You’ll have to literally make an effort to visit the beautiful landscape garden of Hamarikyu Park. Situated in-between an intersection and busy highway in the commercial district of Shimbashi and the waters of the Sumida River and Tokyo Bay, this over 250,000 square meter large park can only be reached via the two entrances on the highway side, or by boat. It is well worth the travel though, and always seems to exceed one’s expectations.
I visited the park numerous times, either for an easy picnic lunch or just to escape from the busy nearby places of Tsukiji, Ginza or Shimbashi, and have always come out refreshed again while having acquired some new insights into the workings of this traditional Edo-style garden (the Edo period took place from 1603-1868, when Japan was under the rule of the last feudal military government known as the Tokugawa Shogunate). The garden entices again and again which is the main reason why one keeps coming back.
Built as the Tokyo residence for feudal families and intended originally for leisure purposes, it was a place where they could go hunting - a falconry site and horse-exercising space was established, as well as two wild-duck hunting grounds.
The park is beautifully kept and organized; there are peony gardens and flower fields, there is the plum tree grove, and many more different types of fauna and trees – all thoughtfully planted at designated spots.
Near the entrances of the park, the design is kept more spacious – one has broad overview of the park while also being able to enjoy magnificent views of Shimbashi’s skyscrapers. Walk towards the middle of the park and the crowds of people suddenly seem to scatter and disperse and you’ll find yourself walking small dirt roads in-between high trees, as if you’ll find yourself in quiet woods.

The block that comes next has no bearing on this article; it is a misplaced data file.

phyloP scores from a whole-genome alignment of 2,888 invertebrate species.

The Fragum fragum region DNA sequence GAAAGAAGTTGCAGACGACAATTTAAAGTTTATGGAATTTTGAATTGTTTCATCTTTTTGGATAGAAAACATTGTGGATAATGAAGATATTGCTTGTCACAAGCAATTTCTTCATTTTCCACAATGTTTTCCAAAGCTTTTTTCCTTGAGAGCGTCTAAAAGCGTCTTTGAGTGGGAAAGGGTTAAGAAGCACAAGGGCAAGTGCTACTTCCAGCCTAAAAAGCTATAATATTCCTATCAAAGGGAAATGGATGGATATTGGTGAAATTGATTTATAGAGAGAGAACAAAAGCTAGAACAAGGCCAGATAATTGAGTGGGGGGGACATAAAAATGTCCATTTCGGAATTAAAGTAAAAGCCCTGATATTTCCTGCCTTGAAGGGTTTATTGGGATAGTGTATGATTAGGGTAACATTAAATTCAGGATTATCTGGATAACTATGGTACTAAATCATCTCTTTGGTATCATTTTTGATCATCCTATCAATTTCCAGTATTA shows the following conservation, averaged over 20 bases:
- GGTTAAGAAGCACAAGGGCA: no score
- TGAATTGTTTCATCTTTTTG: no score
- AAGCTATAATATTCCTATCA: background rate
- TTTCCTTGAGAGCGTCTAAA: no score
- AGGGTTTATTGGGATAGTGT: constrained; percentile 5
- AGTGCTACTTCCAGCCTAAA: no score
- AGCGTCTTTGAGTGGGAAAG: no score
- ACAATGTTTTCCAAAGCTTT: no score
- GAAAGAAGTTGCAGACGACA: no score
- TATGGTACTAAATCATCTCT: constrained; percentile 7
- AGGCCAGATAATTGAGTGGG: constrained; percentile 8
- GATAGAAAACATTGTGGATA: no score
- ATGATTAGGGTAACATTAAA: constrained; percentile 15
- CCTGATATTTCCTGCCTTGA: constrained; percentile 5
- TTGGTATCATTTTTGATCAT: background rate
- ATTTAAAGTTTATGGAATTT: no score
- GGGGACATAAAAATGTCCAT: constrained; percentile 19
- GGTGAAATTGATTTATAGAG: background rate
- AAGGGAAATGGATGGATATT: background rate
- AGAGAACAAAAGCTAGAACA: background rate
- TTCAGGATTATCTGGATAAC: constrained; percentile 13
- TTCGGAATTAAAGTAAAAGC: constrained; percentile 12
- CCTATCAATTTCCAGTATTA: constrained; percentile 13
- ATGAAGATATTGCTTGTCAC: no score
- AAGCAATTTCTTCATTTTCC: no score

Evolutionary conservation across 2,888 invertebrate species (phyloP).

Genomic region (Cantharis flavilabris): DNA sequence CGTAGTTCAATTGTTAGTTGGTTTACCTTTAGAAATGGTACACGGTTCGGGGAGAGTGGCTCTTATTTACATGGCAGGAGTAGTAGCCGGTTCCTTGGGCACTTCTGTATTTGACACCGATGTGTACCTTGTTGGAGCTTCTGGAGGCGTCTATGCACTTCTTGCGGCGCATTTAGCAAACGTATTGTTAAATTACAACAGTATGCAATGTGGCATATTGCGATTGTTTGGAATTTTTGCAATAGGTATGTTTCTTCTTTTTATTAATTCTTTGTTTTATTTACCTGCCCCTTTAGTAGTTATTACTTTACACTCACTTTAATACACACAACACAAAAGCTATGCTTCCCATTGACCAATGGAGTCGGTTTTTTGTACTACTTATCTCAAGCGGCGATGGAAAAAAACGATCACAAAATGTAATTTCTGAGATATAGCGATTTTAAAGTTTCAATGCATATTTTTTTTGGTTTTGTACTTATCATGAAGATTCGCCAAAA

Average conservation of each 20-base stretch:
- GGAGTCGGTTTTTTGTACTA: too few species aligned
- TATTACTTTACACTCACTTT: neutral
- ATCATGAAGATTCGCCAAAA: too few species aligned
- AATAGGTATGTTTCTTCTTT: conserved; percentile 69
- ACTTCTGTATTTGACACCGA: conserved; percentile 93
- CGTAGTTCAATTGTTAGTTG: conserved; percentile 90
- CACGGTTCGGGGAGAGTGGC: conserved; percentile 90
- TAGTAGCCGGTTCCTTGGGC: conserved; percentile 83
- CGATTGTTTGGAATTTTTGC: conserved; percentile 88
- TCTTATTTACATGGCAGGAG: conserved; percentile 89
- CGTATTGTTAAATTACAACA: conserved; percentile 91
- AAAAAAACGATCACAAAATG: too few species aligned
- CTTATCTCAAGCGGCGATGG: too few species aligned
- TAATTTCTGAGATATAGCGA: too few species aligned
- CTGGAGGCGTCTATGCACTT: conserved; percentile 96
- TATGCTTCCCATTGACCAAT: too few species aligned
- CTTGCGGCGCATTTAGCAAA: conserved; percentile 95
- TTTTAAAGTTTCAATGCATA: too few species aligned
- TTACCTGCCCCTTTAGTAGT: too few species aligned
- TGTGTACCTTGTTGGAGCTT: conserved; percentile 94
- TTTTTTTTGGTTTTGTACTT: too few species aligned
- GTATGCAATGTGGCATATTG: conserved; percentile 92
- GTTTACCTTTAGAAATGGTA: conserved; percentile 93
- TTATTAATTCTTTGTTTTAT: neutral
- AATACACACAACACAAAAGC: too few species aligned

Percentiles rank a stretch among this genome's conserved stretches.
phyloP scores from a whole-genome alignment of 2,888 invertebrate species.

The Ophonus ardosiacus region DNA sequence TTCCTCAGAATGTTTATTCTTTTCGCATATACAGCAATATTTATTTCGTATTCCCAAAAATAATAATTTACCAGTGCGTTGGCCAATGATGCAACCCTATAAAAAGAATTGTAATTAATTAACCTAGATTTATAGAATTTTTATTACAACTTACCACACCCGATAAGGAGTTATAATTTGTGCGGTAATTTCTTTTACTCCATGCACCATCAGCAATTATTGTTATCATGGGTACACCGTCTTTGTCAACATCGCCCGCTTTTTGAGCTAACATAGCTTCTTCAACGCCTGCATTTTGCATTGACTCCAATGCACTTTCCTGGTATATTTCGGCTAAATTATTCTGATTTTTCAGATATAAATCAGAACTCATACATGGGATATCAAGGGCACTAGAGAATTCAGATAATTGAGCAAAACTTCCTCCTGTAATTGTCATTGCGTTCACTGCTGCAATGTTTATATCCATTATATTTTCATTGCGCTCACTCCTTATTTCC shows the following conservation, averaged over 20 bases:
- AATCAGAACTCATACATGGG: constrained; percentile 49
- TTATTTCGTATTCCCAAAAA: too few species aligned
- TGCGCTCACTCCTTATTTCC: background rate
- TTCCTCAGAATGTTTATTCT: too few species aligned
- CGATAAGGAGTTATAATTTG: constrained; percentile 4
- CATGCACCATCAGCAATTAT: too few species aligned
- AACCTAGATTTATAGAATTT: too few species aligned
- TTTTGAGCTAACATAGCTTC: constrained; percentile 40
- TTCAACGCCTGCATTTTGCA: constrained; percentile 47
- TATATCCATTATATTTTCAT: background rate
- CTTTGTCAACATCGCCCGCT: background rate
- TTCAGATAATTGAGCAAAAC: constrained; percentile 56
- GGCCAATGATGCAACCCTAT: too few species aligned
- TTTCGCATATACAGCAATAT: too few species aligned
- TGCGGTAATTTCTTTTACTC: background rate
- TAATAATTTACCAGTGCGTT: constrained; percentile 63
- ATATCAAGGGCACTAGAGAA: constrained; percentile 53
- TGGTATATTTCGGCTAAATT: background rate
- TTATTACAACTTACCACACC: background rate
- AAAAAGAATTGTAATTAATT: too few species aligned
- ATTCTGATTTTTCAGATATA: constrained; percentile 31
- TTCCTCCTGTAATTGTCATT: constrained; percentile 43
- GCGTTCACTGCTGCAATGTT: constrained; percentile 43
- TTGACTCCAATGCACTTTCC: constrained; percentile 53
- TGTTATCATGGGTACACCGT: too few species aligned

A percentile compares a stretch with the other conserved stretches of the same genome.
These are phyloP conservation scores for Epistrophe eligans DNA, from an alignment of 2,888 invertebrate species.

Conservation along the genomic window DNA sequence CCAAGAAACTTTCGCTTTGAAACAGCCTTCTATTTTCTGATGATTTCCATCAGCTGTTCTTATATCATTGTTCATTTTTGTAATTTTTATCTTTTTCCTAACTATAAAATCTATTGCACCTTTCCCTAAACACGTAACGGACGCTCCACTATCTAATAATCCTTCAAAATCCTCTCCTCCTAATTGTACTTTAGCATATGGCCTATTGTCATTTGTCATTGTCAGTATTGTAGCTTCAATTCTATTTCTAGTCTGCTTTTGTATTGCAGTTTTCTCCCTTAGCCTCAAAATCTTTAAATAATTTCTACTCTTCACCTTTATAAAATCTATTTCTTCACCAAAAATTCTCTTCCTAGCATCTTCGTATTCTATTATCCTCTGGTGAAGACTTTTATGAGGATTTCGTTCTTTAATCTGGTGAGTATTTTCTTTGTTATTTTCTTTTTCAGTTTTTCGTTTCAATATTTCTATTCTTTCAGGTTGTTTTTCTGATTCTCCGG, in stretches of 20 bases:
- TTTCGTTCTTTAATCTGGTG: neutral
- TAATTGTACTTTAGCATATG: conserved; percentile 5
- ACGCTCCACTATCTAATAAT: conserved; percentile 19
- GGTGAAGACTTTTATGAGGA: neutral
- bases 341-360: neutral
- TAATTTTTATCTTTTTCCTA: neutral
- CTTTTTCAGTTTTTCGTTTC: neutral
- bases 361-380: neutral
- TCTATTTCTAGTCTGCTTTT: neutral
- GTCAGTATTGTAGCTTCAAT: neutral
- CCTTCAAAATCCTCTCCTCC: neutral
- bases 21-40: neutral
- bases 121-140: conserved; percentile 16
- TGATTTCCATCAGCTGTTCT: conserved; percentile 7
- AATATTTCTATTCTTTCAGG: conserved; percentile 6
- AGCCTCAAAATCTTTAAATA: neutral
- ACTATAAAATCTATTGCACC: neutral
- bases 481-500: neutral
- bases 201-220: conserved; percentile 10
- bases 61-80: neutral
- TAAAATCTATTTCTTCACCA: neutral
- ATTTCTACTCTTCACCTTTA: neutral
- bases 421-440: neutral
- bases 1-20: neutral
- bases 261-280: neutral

A little bit further, you’ll be stunned at the sight of the tidal pond, “Shoiri-no-ike”, which can be crossed by a wooden bridge. In the middle of the bridge you will also find a teahouse where one can enjoy tea and sweets while gazing over the water. The image of the peaceful teahouse and the large pond, in stark contrast with that of the adjacent skyscrapers is worth a million pictures.
Photo : haribote on FlickrShioiri-no-ike is the only remaining tidal pond left within Tokyo: the pond’s water level follows that of the sea tide with sluice gates regulating this process.
On the outer ends of the pond, there are numerous narrow waterways built for the two duck-hunting grounds. Here you will have reached the side that goes along the Sumida River - at the northern end you’ll find the Waterbus landing, where one can hop on a boat destined for Odaiba or Asakusa and further enjoy Tokyo’s river scenery.
Photo : Wally Gobetz on FlickrDespite its huge popularity as tourist destination and considering the vast amounts of buses that drop people off in front of the park, Hamarikyu Park impresses by still allowing for the quiet and peace that one would expect from a beautiful traditional Japanese garden. Don’t be surprised to find Japanese people visiting the park in traditional kimonos and catching some nice pictures in these surroundings; seeing such traditional clothing in these settings is just what makes the historic experience in the park complete – as if you are having a rare peek into the past when feudal families walked the grounds.
Information (in English) : http://teien.tokyo-park.or.jp/en/hama-rikyu/